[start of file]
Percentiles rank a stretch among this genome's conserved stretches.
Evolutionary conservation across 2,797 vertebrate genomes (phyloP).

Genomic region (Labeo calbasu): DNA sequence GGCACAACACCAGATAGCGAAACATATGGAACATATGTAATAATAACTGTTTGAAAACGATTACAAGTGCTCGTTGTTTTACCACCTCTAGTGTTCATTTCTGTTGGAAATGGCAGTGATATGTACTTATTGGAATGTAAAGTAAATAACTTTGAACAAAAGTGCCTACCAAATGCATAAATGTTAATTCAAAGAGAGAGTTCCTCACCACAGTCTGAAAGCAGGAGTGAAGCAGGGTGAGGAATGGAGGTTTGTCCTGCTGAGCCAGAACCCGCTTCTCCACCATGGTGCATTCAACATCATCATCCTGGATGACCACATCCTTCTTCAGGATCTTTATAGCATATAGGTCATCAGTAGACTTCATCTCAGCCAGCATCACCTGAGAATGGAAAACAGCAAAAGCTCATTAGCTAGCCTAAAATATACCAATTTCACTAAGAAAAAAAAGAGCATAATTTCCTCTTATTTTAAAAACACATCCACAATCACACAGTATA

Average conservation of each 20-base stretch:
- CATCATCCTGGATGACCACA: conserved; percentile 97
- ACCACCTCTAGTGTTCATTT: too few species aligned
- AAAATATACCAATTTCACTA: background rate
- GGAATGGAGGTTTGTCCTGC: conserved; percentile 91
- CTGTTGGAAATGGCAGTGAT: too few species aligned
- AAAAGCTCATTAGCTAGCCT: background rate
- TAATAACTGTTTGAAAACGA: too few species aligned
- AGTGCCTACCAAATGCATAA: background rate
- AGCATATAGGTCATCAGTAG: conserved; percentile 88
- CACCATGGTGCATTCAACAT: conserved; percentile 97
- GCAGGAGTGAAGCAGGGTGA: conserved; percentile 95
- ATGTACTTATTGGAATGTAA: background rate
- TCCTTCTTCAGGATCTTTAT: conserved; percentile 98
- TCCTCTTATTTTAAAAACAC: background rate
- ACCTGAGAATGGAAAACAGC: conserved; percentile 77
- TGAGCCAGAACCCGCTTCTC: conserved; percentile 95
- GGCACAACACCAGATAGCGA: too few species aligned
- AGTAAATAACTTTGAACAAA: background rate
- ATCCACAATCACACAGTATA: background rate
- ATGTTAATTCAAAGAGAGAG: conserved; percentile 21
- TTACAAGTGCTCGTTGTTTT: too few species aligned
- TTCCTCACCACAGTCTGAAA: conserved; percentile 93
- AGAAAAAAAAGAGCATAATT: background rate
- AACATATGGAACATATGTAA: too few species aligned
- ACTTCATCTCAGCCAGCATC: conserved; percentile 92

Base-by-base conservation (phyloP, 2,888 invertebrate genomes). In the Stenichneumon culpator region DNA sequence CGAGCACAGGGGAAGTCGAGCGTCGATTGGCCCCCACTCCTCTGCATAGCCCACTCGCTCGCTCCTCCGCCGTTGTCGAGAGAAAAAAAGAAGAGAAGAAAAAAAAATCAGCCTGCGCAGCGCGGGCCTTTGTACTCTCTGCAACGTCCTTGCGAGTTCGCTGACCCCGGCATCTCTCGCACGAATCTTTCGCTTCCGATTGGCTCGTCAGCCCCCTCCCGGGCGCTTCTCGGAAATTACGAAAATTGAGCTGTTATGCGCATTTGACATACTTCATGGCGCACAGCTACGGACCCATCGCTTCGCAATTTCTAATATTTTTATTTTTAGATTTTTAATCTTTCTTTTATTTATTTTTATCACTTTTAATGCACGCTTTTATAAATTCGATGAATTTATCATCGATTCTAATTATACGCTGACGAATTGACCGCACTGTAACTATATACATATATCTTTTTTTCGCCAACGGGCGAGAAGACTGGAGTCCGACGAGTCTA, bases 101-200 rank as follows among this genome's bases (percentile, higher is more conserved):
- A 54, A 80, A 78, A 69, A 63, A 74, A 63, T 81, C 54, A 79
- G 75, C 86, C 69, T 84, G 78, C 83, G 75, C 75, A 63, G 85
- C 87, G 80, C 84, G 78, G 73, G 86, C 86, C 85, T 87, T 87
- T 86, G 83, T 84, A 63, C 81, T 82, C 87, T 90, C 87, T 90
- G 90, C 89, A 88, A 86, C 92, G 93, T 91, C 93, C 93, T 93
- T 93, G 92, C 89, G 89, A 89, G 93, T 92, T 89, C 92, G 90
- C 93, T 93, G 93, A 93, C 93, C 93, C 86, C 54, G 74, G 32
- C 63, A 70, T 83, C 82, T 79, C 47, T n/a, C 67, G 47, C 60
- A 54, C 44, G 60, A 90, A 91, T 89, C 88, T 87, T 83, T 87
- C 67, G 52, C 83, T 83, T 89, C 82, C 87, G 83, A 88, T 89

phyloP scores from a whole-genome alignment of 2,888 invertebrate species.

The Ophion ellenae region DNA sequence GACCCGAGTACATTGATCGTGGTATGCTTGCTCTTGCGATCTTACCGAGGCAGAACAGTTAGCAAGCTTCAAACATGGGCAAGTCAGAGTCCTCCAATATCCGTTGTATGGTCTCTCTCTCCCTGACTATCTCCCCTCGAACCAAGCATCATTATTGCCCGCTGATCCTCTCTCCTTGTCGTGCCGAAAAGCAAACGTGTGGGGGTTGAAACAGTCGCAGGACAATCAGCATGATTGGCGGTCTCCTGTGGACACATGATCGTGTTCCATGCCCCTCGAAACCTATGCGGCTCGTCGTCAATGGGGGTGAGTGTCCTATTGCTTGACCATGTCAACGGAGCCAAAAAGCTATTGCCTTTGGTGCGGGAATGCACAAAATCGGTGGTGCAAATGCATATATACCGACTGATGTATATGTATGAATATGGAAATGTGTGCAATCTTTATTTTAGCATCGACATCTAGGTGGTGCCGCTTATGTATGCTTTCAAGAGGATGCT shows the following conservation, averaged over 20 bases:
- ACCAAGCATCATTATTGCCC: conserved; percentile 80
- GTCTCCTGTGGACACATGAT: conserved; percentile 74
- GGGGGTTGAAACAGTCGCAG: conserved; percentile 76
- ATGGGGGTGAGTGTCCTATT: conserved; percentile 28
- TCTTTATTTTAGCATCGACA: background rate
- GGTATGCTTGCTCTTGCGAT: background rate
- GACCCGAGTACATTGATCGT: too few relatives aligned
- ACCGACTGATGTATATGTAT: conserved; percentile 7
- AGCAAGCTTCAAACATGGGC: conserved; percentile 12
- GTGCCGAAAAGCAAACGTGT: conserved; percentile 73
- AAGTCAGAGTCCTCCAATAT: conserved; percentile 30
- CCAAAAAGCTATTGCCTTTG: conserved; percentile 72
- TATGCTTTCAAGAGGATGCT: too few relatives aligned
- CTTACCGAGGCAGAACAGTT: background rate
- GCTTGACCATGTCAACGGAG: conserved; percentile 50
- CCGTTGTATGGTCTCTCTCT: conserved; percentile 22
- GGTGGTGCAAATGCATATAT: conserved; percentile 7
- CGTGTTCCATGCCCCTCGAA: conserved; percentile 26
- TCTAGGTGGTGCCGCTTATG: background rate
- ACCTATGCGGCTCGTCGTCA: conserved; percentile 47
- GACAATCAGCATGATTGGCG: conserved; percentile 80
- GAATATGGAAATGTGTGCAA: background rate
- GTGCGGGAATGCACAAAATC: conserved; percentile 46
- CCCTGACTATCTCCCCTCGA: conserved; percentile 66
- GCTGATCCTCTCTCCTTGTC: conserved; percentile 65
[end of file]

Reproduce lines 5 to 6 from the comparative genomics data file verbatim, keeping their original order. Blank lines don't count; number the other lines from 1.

- CATCATCCTGGATGACCACA: conserved; percentile 97
- ACCACCTCTAGTGTTCATTT: too few species aligned